Food | The Gannet

Food fads

As on Planet Fashion, not all trends in gastronomy hit the mark.

March 22 2010
Bill Knott

Restaurants and the fashion industry have never coexisted happily, perhaps because the dining room is no place for a rake-thin supermodel. It is, for example, more than a decade since London’s lamentable Fashion Café called last orders (disorders, in some cases) and Mmes Turlington, Campbell, Schiffer and Macpherson went back to their day jobs.

This is not to say that gastronomy is immune to the vagaries of fashion. The arrival of a new ingredient on the culinary catwalk has always caused a sensation; these days, it might be pomegranate molasses or tonka beans, but chillies, chocolate, tea, potatoes and tomatoes have all caused stirs at various times. I await the arrival of rancid yak’s milk butter from Tibet.

Some restaurant fads are just silly. I recently dined at a pretentious Yorkshire gastropub where the onion soup was served in a Kilner jar, while the chutney came on a small plate. To avoid such solecisms, I recommend Tom Pemberton’s splendid Hereford Road, where the food is served on sensible white china and is better for it. There is not a rectangle of slate in sight. From the lunch menu, you might try – as I did – home-cured Bath chaps (pig’s cheeks) with dandelion salad, a rare onglet with aïoli, watercress and very good chips, and a wedge of Cashel Blue; £15.50 for three stylish courses.

Sometimes, a foodstuff is plucked from ignominy and given new life, as a washed-up pub singer might triumph on a TV karaoke show. Take piccalilli: pickled vegetables, packed into those strange jars that emit a yellow glow suited only to emergency lighting in supermarkets. Thanks to the trend for “good, honest, British cooking”, it has been rehabilitated, and it is now difficult to find a menu without it. I particularly recommend the version made and served at Canteen, the small chain of British bar/restaurants – try London’s Royal Festival Hall branch (pictured) next time you’re being cultured on the South Bank.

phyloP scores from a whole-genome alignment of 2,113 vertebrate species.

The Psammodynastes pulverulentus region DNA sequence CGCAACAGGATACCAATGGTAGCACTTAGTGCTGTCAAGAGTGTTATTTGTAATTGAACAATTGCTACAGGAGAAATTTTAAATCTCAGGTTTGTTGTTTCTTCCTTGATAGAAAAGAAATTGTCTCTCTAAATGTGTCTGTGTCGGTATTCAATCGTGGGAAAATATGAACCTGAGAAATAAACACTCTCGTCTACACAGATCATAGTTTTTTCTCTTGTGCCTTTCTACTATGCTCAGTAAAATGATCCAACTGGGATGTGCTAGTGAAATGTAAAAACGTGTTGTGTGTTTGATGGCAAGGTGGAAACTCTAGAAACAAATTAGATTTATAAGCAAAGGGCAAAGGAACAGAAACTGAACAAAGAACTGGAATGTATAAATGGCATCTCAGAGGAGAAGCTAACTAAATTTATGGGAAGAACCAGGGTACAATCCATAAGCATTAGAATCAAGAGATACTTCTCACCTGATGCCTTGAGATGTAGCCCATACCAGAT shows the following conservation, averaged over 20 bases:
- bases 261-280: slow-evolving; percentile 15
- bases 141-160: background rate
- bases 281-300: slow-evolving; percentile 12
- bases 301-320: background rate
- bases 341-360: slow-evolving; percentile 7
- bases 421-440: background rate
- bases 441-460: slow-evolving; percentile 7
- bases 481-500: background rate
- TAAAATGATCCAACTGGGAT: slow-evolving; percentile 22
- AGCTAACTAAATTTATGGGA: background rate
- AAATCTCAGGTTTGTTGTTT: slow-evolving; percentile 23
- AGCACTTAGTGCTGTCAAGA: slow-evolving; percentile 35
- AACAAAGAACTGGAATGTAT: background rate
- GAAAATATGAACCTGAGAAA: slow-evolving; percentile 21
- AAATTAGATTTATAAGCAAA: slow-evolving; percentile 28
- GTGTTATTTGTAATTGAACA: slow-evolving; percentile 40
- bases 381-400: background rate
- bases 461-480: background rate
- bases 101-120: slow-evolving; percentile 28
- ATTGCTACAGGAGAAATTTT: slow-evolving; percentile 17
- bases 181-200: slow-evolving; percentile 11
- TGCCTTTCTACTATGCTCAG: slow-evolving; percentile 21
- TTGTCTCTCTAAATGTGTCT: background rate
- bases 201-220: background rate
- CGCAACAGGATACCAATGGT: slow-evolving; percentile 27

The best – or most amusing – attempt at a food fad was conjured up by the Italian Futurists in their manifesto of 1930. Many of the ideas therein are strikingly modern – the idea that some dishes should simply be passed under diners’ noses, for instance (I was once served a small box of smoke during a meal at El Bulli), or the promotion of perfume as a flavour enhancer (Heston Blumenthal’s Black Forest Gâteau is served with an atomiser of kirsch), and I am sure Marinetti and cronies would have loved the slates and Kilner jars.

They made one fatal error, however. For any fashion to persist beyond novelty, it must be practical, and the Futurists wanted to ban pasta, considering it enervating and demoralising. The idea failed. As a precept of culinary couture, it was one that the Italians simply wouldn’t wear.

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